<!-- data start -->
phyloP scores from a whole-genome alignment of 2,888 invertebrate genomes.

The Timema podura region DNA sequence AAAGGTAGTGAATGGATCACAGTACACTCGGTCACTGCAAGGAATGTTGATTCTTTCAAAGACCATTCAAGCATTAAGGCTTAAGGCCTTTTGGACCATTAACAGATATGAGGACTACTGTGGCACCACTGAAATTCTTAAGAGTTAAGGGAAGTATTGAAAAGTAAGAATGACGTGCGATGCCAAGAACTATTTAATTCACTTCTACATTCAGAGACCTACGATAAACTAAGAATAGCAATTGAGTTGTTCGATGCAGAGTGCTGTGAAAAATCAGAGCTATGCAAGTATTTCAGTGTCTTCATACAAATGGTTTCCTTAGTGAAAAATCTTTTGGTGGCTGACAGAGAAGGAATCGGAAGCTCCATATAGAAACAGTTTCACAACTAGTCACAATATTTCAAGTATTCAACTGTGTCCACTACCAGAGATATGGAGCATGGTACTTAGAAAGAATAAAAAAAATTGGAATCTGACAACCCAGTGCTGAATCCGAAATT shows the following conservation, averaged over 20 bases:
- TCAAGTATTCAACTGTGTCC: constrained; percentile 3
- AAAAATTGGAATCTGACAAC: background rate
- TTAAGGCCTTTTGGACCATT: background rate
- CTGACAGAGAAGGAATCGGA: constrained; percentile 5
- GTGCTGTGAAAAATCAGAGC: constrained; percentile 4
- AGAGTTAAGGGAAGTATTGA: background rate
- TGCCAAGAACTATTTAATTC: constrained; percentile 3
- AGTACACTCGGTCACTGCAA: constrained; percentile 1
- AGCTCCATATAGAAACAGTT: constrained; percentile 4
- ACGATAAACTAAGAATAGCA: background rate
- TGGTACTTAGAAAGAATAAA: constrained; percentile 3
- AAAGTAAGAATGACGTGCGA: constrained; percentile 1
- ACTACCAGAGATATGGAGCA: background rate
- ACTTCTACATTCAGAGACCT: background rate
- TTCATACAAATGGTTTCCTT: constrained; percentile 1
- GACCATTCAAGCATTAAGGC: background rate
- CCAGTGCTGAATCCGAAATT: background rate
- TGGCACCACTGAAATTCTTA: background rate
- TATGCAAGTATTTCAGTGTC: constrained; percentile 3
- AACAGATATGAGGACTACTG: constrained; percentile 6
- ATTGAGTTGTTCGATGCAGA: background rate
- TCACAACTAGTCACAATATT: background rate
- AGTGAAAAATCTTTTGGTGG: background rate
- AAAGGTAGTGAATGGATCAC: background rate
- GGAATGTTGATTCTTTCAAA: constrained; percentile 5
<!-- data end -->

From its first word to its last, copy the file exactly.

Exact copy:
phyloP scores from a whole-genome alignment of 2,888 invertebrate genomes.

The Timema podura region DNA sequence AAAGGTAGTGAATGGATCACAGTACACTCGGTCACTGCAAGGAATGTTGATTCTTTCAAAGACCATTCAAGCATTAAGGCTTAAGGCCTTTTGGACCATTAACAGATATGAGGACTACTGTGGCACCACTGAAATTCTTAAGAGTTAAGGGAAGTATTGAAAAGTAAGAATGACGTGCGATGCCAAGAACTATTTAATTCACTTCTACATTCAGAGACCTACGATAAACTAAGAATAGCAATTGAGTTGTTCGATGCAGAGTGCTGTGAAAAATCAGAGCTATGCAAGTATTTCAGTGTCTTCATACAAATGGTTTCCTTAGTGAAAAATCTTTTGGTGGCTGACAGAGAAGGAATCGGAAGCTCCATATAGAAACAGTTTCACAACTAGTCACAATATTTCAAGTATTCAACTGTGTCCACTACCAGAGATATGGAGCATGGTACTTAGAAAGAATAAAAAAAATTGGAATCTGACAACCCAGTGCTGAATCCGAAATT shows the following conservation, averaged over 20 bases:
- TCAAGTATTCAACTGTGTCC: constrained; percentile 3
- AAAAATTGGAATCTGACAAC: background rate
- TTAAGGCCTTTTGGACCATT: background rate
- CTGACAGAGAAGGAATCGGA: constrained; percentile 5
- GTGCTGTGAAAAATCAGAGC: constrained; percentile 4
- AGAGTTAAGGGAAGTATTGA: background rate
- TGCCAAGAACTATTTAATTC: constrained; percentile 3
- AGTACACTCGGTCACTGCAA: constrained; percentile 1
- AGCTCCATATAGAAACAGTT: constrained; percentile 4
- ACGATAAACTAAGAATAGCA: background rate
- TGGTACTTAGAAAGAATAAA: constrained; percentile 3
- AAAGTAAGAATGACGTGCGA: constrained; percentile 1
- ACTACCAGAGATATGGAGCA: background rate
- ACTTCTACATTCAGAGACCT: background rate
- TTCATACAAATGGTTTCCTT: constrained; percentile 1
- GACCATTCAAGCATTAAGGC: background rate
- CCAGTGCTGAATCCGAAATT: background rate
- TGGCACCACTGAAATTCTTA: background rate
- TATGCAAGTATTTCAGTGTC: constrained; percentile 3
- AACAGATATGAGGACTACTG: constrained; percentile 6
- ATTGAGTTGTTCGATGCAGA: background rate
- TCACAACTAGTCACAATATT: background rate
- AGTGAAAAATCTTTTGGTGG: background rate
- AAAGGTAGTGAATGGATCAC: background rate
- GGAATGTTGATTCTTTCAAA: constrained; percentile 5